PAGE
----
Basal cell carcinoma (BCC) is commonly seen in general practice. Most skin cancers are diagnosed and treated by general practitioners (GPs) in Australia, and their role in this area is increasing in volume and complexity.1
|Figure 1. Two BCCs on the patient’s back
Mrs BC, 73 years of age, presented for a general skin check. She was noted to have two skin lesions on her upper back (Figure 1). The larger lesion on the right (noted as ‘b’) is clinically typical of a BCC. There was an indurated ‘pearly’ nodule with surface telangiectasia, where the pearliness becomes more obvious with stretching of the skin. The smaller lesion on the left (noted as ‘a’) is less typical of a BCC to the naked eye.
What management options are available, and what are the advantages and disadvantages of each?
What are the typical features of BCC under the dermatoscope?
How does the use of a dermatoscope for small BCCs differ from small melanocytic lesions and melanomas?
Management of a small lesion with non-specific clinical features consists of observation, biopsy and treatment.
Observation is the least invasive option. However, there is the risk of losing the patient to follow-up and eventual progression of the tumour, especially if the lesion is not readily visible to the patient.
Skin biopsy is a quick and accurate way to determine the diagnosis. However, the patient will require a second consultation for treatment if the biopsy confirms BCC.Lesions may be treated on spec, but this does expose the patient to the cost and morbidity of a potentially unnecessary procedure.
|Figure 2. Dermoscopy view of lesion b
|Figure 3. Dermoscopy view of lesion a
In this case, the dermatoscopic images were very highly suggestive of BCC. The dermoscopy image of the bigger lesion (b) in Figure 2 shows arborising vessels and pink-white areas in the background. The dermatoscope image of the smaller lesion on the left (a) in Figure 3 is also diagnostic for BCC. Both lesions were treated at the initial consultation with cautery and curettage in this case. The histology of the curettings confirmed BCC (of nodular +/– superficial subtype).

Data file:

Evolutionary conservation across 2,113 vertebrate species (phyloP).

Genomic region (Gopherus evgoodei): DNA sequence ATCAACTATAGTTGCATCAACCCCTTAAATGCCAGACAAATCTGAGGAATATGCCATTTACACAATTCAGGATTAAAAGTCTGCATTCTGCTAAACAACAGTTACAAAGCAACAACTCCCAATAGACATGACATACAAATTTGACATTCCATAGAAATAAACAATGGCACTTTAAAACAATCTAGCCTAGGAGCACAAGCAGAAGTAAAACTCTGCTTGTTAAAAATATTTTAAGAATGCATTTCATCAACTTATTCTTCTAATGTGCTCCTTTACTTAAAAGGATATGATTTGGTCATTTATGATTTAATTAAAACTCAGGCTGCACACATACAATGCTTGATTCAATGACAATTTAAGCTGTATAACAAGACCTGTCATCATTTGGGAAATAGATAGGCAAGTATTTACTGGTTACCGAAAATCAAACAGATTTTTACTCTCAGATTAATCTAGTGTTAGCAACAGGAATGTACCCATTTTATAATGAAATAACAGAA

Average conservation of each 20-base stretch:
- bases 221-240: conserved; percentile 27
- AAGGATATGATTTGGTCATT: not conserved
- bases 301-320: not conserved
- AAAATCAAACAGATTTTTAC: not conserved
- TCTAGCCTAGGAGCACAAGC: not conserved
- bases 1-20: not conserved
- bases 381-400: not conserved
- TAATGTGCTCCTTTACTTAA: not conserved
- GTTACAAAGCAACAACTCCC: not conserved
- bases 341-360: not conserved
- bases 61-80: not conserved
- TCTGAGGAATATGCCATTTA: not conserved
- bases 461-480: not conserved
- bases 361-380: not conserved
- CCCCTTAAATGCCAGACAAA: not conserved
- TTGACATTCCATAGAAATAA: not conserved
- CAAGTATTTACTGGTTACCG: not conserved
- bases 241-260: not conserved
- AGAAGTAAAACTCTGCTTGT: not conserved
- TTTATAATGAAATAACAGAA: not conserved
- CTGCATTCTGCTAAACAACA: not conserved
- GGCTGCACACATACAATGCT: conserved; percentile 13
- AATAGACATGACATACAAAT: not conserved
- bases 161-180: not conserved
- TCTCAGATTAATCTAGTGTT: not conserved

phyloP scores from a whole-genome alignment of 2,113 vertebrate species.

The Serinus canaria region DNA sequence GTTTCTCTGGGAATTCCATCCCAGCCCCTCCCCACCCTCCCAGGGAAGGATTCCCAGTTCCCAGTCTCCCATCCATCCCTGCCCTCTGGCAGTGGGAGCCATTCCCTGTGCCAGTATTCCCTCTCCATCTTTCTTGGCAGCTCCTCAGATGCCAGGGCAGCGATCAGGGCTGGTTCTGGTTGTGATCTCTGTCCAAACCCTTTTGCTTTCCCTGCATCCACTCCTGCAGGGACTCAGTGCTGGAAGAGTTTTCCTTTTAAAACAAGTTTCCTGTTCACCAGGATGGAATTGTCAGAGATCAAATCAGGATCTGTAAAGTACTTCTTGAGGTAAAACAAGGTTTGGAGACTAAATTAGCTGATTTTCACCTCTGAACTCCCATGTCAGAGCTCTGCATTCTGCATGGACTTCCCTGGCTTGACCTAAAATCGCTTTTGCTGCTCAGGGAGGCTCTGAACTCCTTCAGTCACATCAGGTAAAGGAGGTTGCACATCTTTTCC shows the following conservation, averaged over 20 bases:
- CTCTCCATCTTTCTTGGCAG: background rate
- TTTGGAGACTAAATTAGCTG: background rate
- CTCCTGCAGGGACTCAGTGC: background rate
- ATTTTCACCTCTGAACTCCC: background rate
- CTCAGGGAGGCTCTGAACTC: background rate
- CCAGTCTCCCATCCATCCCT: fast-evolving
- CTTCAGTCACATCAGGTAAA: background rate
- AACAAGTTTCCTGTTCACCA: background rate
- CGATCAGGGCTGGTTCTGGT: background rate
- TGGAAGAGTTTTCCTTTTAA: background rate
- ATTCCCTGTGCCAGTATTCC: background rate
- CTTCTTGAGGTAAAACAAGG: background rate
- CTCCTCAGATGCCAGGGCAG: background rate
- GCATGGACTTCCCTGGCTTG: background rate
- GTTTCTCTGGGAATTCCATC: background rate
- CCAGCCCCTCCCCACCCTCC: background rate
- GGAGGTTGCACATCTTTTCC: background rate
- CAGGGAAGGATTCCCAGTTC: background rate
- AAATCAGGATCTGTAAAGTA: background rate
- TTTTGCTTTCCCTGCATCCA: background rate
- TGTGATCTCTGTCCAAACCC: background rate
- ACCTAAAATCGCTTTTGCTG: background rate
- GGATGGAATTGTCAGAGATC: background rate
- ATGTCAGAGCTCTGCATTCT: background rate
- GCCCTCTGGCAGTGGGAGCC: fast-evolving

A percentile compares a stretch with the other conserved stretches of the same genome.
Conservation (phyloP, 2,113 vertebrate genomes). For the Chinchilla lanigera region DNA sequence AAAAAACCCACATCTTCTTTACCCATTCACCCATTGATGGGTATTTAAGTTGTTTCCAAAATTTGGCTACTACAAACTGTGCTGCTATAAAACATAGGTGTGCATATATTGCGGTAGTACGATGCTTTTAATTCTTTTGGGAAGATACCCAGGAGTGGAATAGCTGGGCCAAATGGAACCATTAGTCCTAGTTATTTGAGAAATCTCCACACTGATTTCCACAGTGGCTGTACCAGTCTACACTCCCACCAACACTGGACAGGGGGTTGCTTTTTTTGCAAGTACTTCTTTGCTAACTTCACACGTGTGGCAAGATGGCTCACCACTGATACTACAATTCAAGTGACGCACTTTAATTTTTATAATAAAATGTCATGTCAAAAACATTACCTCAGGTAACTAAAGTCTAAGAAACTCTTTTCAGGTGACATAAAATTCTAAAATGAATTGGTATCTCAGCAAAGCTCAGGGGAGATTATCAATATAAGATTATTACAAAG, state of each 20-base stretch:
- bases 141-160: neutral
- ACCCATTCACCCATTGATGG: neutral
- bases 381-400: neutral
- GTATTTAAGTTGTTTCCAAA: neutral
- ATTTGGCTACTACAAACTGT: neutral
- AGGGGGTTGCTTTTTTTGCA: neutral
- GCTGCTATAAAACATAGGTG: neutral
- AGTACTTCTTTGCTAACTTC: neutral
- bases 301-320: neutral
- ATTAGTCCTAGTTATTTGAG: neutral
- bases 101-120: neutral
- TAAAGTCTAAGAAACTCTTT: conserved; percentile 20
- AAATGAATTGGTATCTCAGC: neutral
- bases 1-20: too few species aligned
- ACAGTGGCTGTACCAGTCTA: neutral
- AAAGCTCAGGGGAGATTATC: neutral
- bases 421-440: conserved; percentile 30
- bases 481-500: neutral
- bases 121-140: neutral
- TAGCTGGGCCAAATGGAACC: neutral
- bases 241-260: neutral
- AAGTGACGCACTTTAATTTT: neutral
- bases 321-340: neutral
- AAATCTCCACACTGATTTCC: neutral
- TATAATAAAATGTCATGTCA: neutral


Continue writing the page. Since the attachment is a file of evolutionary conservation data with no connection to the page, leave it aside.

There are several dermatoscopic findings that are used to diagnose BCC. These include arborising vessels (eg fine, well-demarcated, branching vessels), blue-grey ovoid nests, blue-grey dots and globules, ulceration and erosions, concentric structures, spoke-wheel areas, leaf-like areas, pink-white areas and short white streaks.2 These features are well described in many research articles, text books and websites. Good sources of images may be found at:
Dermoscopy of BCCs is best performed using a polarised light dermatoscope. Use of a glass contact face plate may reduce the vascular signs of a lesion due to the skin pressure it causes.
Dermoscopic features of a BCC (unlike melanocytic lesions) appear from the start of the natural history of the tumour. A 2012 study found 77% of BCCs 5 mm or less can be easily diagnosed with a polarised light dermatoscope.3
A man, 78 years of age, presented with a small nodule on the posterior surface of his right pinna (Figure 4a). When seen with the naked eye, the lesion was likely to be a BCC. The adjacent dermatoscopic image (Figure 4b) shows well-defined arborising vessels, erosions and pink white structures.
|Figure 4. Typical clinical and dermoscopy images of a BCC
|Figure 5. Excision of BCC from the posterior pinna
A. Pre-operative; B. Post-operative; C Five weeks post-operative
How accurate is the clinical diagnosis of BCC?
Should the lesion be biopsied?
What other applications does dermoscopy have for the management of BCC?
The diagnostic accuracy of dermatologists is thought to be 59–70% with BCCs.4 This can be increased to 95–99% with the use of a dermatosocope.2
Repairing a skin defect post-excision in this area may be difficult as it would require a skin flap or graft. The dermatoscopic image (Figure 4b) was diagnostic for a BCC and supported the clinical diagnosis. The lesion was therefore excised under local anaesthetic, and the defect was repaired with a small rotation flap at the initial consultation (Figure 5; (a) pre-operation, (b) immediately post-operation, (c) five weeks post-operation). Histopathology confirmed a completely excised BCC of nodular subtype.
The use of dermoscopy is quickly evolving, and broader applications are being applied clinically in the management of BCC:
- Dermoscopy has been found to assist with tumour margin assessment prior to excision. A 2012 trial of 112 patients found that the use of dermoscopy reduced sub-optimal excision rates from 22% to 7%.5
- Dermoscopy may help with assessing the response to non-surgical treatment (eg imiquimod), where dermoscopic features in the area after treatment correspond well with histological response to treatment.2
- Dermoscopy may assist in treatment choice. For example, pigmented BCC, which can appear non-pigmented to the naked eye, may respond poorly to photodynamic therapy. An alternative treatment may be more appropriate in these cases.2
Dermoscopy may assist in BCC management through:
- diagnosing small lesions
- increasing diagnostic accuracy
- assisting with the clinical diagnosis and reducing the need for skin biopsy
- assisting with BCC margin assessment
- assessing success following non-surgical BCC treatment
- assisting in the selection of non-surgical treatment modalities.
Steven Tomas MBBS (Hons), MMed, FRACGP Clinical Lecturer, University of Sydney, and General Practitioner, Gumtree Medical Practice, Dubbo, NSW. email@example.com
Competing interests: None
Provenance and peer review: Not commissioned, externally peer reviewed.